http://www.s-line.de/homepages/bradf...amilieECAP.htm

Attachment Parenting and Elimination Communication

Parents practising Attachment Parenting (AP) might at first be rather sceptical, if EC is really what they should do. After all, they favour child-led weaning. They are prepared to sleep together until the child is ready to move to his own bed on his own account. Wouldn´t it be against those principles to have a baby out of diapers, before he can decide for himself he doesn´t need them anymore?
Perhaps a bit of the confusion is caused by also calling it "Infant Potty Training" - sounds a bit like a rigorous training routine applied to infants - which is definitly not what Laurie Boucke had in mind when she coined the term. That´s why I like to name it "Elimination Communication" or "Natural Infant Hygiene" - both expressions already make it sound more compatible to AP, don´t they? :-)
In my opinion "toileting" your infant is not at all contradictory to what AP is all about

AP is about reading and responding to your baby´s cues - so is EC.
My baby not only tells me when he is hungry, or sleepy, or wants to be picked up, but is also trying to communicate his elimination needs. I found it to be of great help to know another reason a baby who had just been fed, was neither tired nor wet or soiled, might have to cry. Maybe he´s just telling you, that he has to go and doesn´t want to in his clothing? And it´s so easy to help - if you consider the possibility, which we usually don´t in the western world. :-(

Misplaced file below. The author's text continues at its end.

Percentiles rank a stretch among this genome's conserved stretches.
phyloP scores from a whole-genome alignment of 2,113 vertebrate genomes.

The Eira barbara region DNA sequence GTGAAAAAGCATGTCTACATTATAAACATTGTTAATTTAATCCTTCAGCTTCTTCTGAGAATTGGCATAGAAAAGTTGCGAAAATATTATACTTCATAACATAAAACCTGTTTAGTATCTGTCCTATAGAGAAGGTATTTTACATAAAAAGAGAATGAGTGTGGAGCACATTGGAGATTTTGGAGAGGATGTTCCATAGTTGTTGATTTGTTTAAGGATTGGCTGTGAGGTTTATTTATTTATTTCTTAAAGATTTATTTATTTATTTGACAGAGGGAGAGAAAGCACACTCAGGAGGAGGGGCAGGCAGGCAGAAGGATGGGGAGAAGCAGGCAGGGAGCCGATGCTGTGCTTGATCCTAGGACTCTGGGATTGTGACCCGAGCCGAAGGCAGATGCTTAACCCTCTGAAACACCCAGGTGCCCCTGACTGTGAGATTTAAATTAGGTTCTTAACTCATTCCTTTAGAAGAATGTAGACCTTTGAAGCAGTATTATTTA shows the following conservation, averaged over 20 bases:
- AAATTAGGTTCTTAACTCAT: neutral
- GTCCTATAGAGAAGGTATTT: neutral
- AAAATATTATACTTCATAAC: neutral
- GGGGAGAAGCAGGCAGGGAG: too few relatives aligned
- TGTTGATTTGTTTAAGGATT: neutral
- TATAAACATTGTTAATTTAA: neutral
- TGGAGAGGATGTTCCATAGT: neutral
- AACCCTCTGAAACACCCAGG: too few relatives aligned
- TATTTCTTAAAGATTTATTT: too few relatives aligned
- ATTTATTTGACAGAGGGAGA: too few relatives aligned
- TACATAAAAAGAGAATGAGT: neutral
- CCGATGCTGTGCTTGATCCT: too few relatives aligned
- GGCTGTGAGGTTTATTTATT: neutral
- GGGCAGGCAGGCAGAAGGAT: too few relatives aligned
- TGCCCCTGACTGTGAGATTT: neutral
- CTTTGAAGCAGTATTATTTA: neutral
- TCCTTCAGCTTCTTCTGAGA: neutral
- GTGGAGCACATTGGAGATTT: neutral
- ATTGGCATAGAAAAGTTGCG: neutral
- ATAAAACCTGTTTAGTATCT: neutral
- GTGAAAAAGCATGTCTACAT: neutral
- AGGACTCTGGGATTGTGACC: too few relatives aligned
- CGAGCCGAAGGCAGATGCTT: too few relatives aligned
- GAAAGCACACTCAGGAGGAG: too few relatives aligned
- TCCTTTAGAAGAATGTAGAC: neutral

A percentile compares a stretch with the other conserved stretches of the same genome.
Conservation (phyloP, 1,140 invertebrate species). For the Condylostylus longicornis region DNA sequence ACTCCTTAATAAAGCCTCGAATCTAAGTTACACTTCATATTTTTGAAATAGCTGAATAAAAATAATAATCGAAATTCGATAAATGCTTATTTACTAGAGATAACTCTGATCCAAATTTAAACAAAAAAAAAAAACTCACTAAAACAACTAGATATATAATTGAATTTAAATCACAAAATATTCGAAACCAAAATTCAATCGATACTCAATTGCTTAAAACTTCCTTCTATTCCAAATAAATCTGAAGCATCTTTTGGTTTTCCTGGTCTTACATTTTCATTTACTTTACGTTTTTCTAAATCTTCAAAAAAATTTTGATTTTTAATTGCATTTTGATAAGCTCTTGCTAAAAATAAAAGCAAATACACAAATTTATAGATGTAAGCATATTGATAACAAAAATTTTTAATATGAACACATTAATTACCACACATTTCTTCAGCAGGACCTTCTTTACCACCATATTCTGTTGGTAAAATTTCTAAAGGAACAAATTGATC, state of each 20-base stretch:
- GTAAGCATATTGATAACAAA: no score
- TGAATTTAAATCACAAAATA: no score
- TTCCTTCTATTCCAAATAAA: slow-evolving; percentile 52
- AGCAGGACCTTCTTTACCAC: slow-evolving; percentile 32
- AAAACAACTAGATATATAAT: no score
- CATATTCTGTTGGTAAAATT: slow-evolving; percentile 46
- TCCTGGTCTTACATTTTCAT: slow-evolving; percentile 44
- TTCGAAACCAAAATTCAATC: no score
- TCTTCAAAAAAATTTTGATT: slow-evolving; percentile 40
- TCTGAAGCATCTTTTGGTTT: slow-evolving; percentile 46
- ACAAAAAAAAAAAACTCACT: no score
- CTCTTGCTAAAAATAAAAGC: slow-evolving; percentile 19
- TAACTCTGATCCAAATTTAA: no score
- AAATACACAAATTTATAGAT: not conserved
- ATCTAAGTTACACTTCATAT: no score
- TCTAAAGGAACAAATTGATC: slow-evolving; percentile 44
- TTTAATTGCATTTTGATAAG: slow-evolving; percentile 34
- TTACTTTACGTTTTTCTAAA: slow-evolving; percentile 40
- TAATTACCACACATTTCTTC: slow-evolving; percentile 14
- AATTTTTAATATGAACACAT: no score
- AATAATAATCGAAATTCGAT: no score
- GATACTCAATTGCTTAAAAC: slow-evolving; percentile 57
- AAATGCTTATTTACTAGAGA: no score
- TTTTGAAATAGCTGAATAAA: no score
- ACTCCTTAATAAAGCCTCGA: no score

AP is about attachement, about forming a close bond with your baby - so is EC.
Working together in caring for your baby´s hygienic needs is another area to form a strong bond of communication and trust with your baby.

AP is about caring for the baby the "natural" way - breast instead of bottles, family bed instead of cribs, wearing the baby instead of putting it down in a playpen - and so is EC.
Nothing is more "natural" than responding to your baby´s elimination needs by holding it at an appropriate place to eliminate. This is what mothers have done with their babies for thousands of years. Even organic cloth diapers are "unnatural" in comparison.

AP is about being there for your baby NOW - so is EC.
EC helps you to live in the moment. You try to deal with your baby´s elimination, when the need occurs, instead of changing and cleaning him afterwards.

AP is NOT about raising kids the way that´s most convenient for you at all times - neither is EC.